Monday, February 27, 2023

Seven essential books about World War II women

Christopher C. Gorham holds degrees from the University of Michigan, Tufts University and Syracuse University College of Law. After practicing law for over a decade, for the last several years he has taught Modern American History at Westford Academy, outside Boston. His writing has appeared in the Washington Post, Literary Hub, and online publications.

The Confidante: The Untold Story of the Woman Who Helped Win WWII and Shape Modern America is his first book.

At Lit Hub Gorham tagged seven favorite books about World War II women, including:
The Light of Days: The Untold Story of the Women Resistance Fighters in Hitler’s Ghettos by Judy Batalion

At the bottom of a box of documents in the British Museum were dusty notebooks written in Yiddish. When Judy Batalion, the granddaughter of Polish Holocaust survivors, dusted them off she unearthed the long-lost stories of the brave Jewish women who conducted their own secret war against German soldiers from within Poland’s Jewish ghettos. In Krakow, Warsaw, and Będzin, these young women smuggled weapons, couriered coded messages, and lured flirting German soldiers to their deaths.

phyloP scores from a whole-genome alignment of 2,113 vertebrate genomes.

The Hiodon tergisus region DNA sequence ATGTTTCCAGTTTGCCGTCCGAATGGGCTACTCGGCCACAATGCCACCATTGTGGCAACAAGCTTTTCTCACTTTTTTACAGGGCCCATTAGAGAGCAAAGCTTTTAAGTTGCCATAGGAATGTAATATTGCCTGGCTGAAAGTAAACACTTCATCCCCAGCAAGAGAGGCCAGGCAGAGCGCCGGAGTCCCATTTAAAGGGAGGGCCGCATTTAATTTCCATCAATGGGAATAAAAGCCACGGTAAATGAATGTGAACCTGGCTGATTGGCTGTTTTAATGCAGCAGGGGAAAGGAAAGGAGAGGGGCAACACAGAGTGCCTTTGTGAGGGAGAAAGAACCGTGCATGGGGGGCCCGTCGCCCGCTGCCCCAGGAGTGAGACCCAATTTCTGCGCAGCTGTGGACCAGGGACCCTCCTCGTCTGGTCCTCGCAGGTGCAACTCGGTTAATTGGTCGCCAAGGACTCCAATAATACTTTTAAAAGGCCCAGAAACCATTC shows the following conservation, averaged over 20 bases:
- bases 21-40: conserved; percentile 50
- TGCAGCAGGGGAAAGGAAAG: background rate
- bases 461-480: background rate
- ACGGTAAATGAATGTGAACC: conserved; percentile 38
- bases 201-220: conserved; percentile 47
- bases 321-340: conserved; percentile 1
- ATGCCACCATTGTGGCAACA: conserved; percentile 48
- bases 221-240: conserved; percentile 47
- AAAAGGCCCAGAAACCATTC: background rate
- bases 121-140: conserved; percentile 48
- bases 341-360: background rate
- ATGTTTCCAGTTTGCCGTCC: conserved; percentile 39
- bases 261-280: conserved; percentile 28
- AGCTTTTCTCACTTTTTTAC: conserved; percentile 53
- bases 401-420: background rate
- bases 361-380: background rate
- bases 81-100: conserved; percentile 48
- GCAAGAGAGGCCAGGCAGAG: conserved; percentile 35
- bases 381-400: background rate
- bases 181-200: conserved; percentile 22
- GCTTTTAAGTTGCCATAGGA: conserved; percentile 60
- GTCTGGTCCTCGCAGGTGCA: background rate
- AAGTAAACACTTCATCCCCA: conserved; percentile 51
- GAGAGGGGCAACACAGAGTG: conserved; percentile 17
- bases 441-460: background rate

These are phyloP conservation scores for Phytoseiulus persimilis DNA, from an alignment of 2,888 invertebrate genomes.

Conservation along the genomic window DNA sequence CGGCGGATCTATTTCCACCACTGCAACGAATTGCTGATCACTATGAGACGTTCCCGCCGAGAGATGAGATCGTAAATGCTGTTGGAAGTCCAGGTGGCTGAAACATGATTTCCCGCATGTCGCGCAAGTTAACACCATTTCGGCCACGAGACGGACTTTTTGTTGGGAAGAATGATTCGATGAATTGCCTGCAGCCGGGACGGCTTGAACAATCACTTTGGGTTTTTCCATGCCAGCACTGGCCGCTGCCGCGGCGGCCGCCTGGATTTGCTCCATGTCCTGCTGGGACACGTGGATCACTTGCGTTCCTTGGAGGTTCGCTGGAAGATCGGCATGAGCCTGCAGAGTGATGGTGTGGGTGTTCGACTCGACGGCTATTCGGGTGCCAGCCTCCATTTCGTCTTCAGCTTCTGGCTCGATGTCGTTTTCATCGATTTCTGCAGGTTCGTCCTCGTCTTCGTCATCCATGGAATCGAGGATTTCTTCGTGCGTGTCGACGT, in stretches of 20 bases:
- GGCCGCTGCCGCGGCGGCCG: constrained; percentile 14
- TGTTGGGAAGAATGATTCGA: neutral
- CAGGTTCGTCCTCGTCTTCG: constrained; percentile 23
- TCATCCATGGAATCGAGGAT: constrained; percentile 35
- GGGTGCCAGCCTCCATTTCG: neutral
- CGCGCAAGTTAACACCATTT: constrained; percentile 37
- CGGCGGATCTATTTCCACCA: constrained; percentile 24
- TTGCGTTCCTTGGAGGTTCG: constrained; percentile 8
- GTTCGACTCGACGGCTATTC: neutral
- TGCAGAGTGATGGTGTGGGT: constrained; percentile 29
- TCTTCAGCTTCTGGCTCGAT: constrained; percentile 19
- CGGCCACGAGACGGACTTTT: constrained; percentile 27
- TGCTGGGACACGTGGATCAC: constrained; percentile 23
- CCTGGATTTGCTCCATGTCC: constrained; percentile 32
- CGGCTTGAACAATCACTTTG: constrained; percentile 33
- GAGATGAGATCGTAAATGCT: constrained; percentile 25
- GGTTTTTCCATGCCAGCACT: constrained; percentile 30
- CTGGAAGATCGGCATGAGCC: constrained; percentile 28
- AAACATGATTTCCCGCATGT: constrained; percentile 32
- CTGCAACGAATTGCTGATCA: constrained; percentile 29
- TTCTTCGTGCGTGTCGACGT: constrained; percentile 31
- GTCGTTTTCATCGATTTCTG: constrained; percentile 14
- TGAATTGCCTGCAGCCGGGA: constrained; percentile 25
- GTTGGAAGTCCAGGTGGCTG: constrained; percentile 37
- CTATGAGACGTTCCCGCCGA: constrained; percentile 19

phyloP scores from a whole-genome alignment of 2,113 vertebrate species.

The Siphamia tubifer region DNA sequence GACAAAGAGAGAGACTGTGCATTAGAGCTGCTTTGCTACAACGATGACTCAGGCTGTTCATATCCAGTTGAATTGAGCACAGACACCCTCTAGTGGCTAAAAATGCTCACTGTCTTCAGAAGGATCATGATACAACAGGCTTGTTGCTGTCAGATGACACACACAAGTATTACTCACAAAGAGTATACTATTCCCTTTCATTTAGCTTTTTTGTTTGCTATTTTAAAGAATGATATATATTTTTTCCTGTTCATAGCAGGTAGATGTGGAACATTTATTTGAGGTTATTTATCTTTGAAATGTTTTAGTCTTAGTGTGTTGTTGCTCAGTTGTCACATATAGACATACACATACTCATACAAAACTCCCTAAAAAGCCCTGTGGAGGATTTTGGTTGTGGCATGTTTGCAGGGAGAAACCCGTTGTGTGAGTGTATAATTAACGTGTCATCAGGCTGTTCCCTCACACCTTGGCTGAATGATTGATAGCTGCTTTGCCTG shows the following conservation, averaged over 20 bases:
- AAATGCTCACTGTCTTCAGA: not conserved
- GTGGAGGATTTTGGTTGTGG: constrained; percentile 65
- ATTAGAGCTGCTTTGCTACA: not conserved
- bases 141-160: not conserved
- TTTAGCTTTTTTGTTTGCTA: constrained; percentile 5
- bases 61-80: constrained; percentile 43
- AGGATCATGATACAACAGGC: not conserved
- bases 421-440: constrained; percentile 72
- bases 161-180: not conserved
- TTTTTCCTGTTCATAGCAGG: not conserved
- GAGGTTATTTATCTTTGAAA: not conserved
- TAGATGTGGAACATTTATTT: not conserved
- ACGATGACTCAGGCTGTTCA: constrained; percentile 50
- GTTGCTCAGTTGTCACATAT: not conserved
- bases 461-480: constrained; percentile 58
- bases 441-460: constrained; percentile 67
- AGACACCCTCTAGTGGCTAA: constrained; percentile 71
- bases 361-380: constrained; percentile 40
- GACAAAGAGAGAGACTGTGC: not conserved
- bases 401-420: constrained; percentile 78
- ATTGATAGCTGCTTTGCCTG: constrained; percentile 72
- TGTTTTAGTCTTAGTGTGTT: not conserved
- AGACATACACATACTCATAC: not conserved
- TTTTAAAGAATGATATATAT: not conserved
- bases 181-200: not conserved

To do their work, some passed as Aryans, and others pretended to be Christian. Many of them, like Renia Kukielkher, were teenagers. All risked their lives. The book’s descriptions of Nazi sadism, often victimizing women and children, are difficult to read, but it makes the resourcefulness and courageousness of the “ghetto girls” all the more admirable.
Read about another entry on the list.

--Marshal Zeringue